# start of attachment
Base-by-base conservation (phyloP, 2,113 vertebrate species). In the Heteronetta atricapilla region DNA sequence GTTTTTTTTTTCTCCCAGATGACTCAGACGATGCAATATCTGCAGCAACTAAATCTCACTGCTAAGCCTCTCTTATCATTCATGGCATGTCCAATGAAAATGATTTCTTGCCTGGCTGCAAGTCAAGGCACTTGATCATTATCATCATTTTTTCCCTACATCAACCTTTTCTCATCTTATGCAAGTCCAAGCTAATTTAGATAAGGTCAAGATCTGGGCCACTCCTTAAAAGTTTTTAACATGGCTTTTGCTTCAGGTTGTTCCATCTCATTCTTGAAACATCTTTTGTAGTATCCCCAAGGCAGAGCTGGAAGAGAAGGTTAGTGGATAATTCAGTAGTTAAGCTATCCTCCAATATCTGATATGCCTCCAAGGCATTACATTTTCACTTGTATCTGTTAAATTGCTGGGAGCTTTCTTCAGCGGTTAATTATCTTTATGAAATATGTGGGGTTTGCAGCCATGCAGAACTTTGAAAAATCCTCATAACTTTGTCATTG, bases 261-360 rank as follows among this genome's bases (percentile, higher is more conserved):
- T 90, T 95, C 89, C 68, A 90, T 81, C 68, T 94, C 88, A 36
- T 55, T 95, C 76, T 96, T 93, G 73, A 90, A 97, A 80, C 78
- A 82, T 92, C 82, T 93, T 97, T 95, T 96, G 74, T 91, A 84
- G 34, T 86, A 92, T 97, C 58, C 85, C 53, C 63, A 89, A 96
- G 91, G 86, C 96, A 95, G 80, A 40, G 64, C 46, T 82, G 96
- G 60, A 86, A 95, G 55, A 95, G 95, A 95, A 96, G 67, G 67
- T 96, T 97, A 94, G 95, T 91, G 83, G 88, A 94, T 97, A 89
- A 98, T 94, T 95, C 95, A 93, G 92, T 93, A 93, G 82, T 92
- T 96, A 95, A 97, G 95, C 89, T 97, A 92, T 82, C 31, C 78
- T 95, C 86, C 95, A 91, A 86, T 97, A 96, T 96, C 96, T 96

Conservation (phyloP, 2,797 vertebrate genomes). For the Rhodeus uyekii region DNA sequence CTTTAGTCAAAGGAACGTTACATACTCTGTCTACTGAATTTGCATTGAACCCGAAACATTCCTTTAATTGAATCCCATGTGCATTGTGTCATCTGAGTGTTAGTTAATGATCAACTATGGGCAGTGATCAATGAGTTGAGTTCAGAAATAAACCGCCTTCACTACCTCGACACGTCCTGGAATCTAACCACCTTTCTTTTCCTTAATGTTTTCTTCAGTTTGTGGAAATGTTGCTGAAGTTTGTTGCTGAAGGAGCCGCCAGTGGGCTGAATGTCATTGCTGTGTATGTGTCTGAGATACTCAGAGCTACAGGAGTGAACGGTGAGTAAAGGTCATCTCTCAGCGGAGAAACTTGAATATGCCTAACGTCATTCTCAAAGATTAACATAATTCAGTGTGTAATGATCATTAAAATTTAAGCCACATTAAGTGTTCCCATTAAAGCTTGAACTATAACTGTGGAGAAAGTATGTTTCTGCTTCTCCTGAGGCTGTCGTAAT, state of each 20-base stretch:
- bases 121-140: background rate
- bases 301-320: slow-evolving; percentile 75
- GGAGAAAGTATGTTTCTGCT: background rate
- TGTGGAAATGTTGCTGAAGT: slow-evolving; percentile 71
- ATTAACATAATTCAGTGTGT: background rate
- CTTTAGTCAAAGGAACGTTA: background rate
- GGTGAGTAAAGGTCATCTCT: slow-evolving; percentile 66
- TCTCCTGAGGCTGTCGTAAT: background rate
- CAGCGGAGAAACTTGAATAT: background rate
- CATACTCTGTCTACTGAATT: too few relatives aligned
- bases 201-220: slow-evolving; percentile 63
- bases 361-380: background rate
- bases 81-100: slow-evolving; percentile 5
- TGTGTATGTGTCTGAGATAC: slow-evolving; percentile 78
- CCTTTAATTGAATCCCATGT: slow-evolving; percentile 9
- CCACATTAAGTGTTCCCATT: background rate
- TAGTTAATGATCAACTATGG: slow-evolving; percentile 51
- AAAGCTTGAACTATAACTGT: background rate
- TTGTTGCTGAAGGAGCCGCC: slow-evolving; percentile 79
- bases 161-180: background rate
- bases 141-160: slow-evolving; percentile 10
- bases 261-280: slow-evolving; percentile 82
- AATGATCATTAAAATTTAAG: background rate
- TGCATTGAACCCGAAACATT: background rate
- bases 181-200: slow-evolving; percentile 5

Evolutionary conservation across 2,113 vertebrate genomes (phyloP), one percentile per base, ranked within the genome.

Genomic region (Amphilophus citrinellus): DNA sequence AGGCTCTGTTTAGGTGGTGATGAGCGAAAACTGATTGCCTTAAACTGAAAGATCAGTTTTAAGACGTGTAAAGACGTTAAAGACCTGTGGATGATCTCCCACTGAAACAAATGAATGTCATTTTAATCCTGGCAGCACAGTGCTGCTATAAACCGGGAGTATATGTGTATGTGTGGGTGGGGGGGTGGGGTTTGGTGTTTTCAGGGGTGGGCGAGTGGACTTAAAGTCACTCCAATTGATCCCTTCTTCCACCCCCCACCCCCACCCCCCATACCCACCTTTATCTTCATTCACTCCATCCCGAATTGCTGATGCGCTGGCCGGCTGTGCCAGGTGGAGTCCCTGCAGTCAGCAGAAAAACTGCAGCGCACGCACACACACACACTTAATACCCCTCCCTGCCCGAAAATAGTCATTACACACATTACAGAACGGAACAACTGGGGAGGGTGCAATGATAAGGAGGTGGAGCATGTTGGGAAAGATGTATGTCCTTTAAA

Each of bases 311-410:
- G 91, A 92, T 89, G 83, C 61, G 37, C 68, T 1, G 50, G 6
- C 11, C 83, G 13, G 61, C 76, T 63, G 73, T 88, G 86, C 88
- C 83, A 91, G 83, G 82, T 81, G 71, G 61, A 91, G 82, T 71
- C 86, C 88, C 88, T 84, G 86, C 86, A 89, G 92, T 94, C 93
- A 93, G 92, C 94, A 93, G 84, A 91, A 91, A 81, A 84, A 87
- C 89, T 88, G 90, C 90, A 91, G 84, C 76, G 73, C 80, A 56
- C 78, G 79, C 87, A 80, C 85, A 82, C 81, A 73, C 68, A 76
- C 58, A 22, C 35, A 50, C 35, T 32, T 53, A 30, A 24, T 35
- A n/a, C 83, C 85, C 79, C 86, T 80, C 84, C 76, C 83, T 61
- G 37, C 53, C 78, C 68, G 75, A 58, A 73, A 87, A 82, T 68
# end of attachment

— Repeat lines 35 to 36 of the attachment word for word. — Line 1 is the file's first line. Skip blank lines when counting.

- AATGATCATTAAAATTTAAG: background rate
- TGCATTGAACCCGAAACATT: background rate